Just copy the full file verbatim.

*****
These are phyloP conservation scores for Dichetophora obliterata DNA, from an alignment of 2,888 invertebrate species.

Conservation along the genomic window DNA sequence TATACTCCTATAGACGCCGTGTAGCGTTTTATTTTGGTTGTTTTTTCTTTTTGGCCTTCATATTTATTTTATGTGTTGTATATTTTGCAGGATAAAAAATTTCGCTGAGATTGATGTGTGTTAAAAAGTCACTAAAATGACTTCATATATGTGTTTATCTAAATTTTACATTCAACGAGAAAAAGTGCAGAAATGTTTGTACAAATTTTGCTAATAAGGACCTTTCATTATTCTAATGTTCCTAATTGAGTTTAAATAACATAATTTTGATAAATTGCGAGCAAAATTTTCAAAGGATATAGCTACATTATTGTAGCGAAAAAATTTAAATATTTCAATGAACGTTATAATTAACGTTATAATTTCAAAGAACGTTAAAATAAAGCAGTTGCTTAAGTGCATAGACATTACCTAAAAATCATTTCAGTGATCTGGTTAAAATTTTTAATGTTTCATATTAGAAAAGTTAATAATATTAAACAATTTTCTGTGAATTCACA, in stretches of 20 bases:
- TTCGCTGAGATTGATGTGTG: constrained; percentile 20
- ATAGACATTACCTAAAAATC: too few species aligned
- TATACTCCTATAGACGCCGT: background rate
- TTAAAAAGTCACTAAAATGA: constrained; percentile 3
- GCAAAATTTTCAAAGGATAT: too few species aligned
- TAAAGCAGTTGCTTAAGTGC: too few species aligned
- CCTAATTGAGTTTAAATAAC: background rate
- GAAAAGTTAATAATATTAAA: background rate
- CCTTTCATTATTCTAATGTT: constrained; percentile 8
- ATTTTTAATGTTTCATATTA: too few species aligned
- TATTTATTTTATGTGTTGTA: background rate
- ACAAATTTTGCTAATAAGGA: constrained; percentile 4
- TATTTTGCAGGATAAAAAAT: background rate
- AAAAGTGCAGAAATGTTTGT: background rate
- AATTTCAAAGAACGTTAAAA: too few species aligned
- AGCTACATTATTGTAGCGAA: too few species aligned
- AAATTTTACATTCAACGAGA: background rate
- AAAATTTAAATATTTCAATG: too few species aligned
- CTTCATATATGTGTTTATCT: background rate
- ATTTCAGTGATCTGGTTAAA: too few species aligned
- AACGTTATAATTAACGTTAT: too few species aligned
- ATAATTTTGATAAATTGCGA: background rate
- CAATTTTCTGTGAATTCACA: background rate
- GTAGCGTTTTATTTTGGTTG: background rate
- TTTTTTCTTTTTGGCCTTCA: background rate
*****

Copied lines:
These are phyloP conservation scores for Dichetophora obliterata DNA, from an alignment of 2,888 invertebrate species.

Conservation along the genomic window DNA sequence TATACTCCTATAGACGCCGTGTAGCGTTTTATTTTGGTTGTTTTTTCTTTTTGGCCTTCATATTTATTTTATGTGTTGTATATTTTGCAGGATAAAAAATTTCGCTGAGATTGATGTGTGTTAAAAAGTCACTAAAATGACTTCATATATGTGTTTATCTAAATTTTACATTCAACGAGAAAAAGTGCAGAAATGTTTGTACAAATTTTGCTAATAAGGACCTTTCATTATTCTAATGTTCCTAATTGAGTTTAAATAACATAATTTTGATAAATTGCGAGCAAAATTTTCAAAGGATATAGCTACATTATTGTAGCGAAAAAATTTAAATATTTCAATGAACGTTATAATTAACGTTATAATTTCAAAGAACGTTAAAATAAAGCAGTTGCTTAAGTGCATAGACATTACCTAAAAATCATTTCAGTGATCTGGTTAAAATTTTTAATGTTTCATATTAGAAAAGTTAATAATATTAAACAATTTTCTGTGAATTCACA, in stretches of 20 bases:
- TTCGCTGAGATTGATGTGTG: constrained; percentile 20
- ATAGACATTACCTAAAAATC: too few species aligned
- TATACTCCTATAGACGCCGT: background rate
- TTAAAAAGTCACTAAAATGA: constrained; percentile 3
- GCAAAATTTTCAAAGGATAT: too few species aligned
- TAAAGCAGTTGCTTAAGTGC: too few species aligned
- CCTAATTGAGTTTAAATAAC: background rate
- GAAAAGTTAATAATATTAAA: background rate
- CCTTTCATTATTCTAATGTT: constrained; percentile 8
- ATTTTTAATGTTTCATATTA: too few species aligned
- TATTTATTTTATGTGTTGTA: background rate
- ACAAATTTTGCTAATAAGGA: constrained; percentile 4
- TATTTTGCAGGATAAAAAAT: background rate
- AAAAGTGCAGAAATGTTTGT: background rate
- AATTTCAAAGAACGTTAAAA: too few species aligned
- AGCTACATTATTGTAGCGAA: too few species aligned
- AAATTTTACATTCAACGAGA: background rate
- AAAATTTAAATATTTCAATG: too few species aligned
- CTTCATATATGTGTTTATCT: background rate
- ATTTCAGTGATCTGGTTAAA: too few species aligned
- AACGTTATAATTAACGTTAT: too few species aligned
- ATAATTTTGATAAATTGCGA: background rate
- CAATTTTCTGTGAATTCACA: background rate
- GTAGCGTTTTATTTTGGTTG: background rate
- TTTTTTCTTTTTGGCCTTCA: background rate